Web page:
CASE 16530 Published on 23.10.2019

Nasopharyngeal carcinoma

Section

Head & neck imaging

Case Type

Clinical Cases

Authors

Teresa Resende Neves, Ana Paula Neto, José Maria Barros

Centro Hospitalar de Lisboa Central EPE, Lisbon, PORTUGAL

Patient

63 years, female

Categories
Area of Interest Head and neck ; Imaging Technique CT, MR
Clinical History

A 63-year-old woman presents to the emergency department with left serous otitis media for one-month duration, associated with xerophthalmia and inability to close her left eye. There was no relevant medical or traumatic history.

Imaging Findings

CT was performed and showed a large enhancing mass in the nasopharynx, partially obliterating it, extending to the torus tubarius and tubal recess, thus causing middle ear obstruction.

On magnetic resonance imaging (MRI), the lesion appeared as a hypointense mass on T1-weighted images, with intermediate signal-intensity on T2-weighted images and marked enhancement upon contrast administration. The mass extended superiorly and invaded the foramen ovale, anteriorly and laterally without a cleavage plane with the pterygoid muscles. It also extended postero-externally abutting the deep left parotid lobe and postero-medially involving the retropharyngeal, pre-vertebral and carotid spaces, encasing the internal jugular as well as invading the internal carotid artery. Close proximity with cranial nerves (CN) IX, X, XI and XII was also noted as well as extensive bilateral lymph node involvement. The left mastoid was infiltrated by a satellite lesion with a similar imaging profile, strongly suggestive of a metastatic deposit.

Discussion

Nasopharyngeal carcinomas (NC) are the most common primary neoplasm of the nasopharynx (70% of cases) [1-4]. They are rare in the Western population but one of the most common malignancies in Asia [1-6].

There is a male predominance (3:1) and peak incidence is between the 5th and 7th decades [1-6]. Causes include both genetic susceptibility and environmental factors, and there is a strong association with Epstein-Barr virus [1-6].

NCs originate from squamous cells and are divided into three histological subtypes, according to the World Health Organization [1-2,4-6]. The keratinisng subtype is most frequent in non-endemic areas, is associated with cigarette smoking and alcohol and has the worst prognosis [2,4]. Non-keratinising and non-differentiated subtypes share a similar behaviour, both having radiotherapy sensitivity and a better prognosis [2,4,6].

At presentation, patients usually have cervical nodal or distant metastases (75–90% and 5–41% of cases, respectively) [2-4]. It is not uncommon for patients to present with symptoms from adjacent cranial nerve involvement, orbital or skull base invasion and extension to adjacent spaces, such as pain, nasal discharge and hearing loss.

The majority of NCs arise in the posterolateral recess of the pharyngeal wall (fossa of Rosenmuller) [2] and given that the nasopharynx is a central structure, its evaluation is difficult by physical examination alone [3]. In this regard, imaging and, particularly, MRI, plays an important role in diagnosis, staging and follow up of this disease [1-3].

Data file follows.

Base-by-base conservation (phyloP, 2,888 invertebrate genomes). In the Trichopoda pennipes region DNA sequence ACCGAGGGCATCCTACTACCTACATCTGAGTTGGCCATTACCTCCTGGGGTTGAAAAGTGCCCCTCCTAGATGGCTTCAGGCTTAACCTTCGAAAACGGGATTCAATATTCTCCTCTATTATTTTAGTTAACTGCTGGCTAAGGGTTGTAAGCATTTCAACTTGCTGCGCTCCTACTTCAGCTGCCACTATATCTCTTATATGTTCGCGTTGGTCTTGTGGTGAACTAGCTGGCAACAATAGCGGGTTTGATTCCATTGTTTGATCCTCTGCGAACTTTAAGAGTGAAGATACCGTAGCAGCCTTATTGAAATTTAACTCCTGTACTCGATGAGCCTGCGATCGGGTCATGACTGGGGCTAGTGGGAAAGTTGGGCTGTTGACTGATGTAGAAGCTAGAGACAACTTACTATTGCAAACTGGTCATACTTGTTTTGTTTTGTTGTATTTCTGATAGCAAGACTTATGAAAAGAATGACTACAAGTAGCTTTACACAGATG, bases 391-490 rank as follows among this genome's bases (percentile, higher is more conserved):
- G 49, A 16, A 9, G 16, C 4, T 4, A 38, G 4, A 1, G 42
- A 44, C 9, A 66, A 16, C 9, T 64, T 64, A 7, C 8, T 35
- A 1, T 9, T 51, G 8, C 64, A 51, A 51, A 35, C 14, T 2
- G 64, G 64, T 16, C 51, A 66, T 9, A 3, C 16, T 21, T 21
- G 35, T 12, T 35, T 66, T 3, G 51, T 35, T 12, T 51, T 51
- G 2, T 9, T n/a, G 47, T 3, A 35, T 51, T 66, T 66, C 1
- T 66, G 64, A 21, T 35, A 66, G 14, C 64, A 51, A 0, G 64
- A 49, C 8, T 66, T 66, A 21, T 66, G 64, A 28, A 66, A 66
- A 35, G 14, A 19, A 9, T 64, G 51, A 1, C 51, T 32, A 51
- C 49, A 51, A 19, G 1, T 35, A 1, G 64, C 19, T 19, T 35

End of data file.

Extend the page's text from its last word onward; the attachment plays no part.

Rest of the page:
On CT, NC appears as an infiltrative mass with moderate contrast enhancement [1]. MRI is the method of choice for NC evaluation, showing a hypointense mass on T1-weighted images, with moderately hypointense or intermediate signal intensity (higher than the muscle) on T2-weighted images and moderate to marked enhancement (higher than the normal mucosa), after contrast administration [1,2].

The mainstay of treatment is radiation therapy [1-5]. Most relapses will occur within the first three years and thus, a baseline follow-up study should be made 3 to 6 months after treatment [3]. While some authors recommend a follow-up scan on a yearly basis for three years and then clinical follow-up, others suggest follow-up based only on clinical factors [2,3]. It is worth mentioning the role of PET-CT not only for detection of distance metastasis, but also for monitoring patients after therapy [2].

It is important for radiologists to be aware of the imaging presentation of nasopharyngeal carcinomas and perform a detailed evaluation of the nasopharynx in the context of a middle ear effusion. Nowadays, MRI is the study of choice for detection of local extension, including CN and perineural extension, pre-operative evaluation and recurrence.

Written informed patient consent for publication has been obtained.

Differential Diagnosis List
Nonkeratinising squamous cell carcinoma of the nasopharynx
Extranodal non-Hodgkin lymphoma
Adenoid cystic carcinoma
Extramedullary plasmacytoma
Chordoma
Final Diagnosis
Nonkeratinising squamous cell carcinoma of the nasopharynx
Case information
URL: https://www.eurorad.org/case/16530
ISSN: 1563-4086
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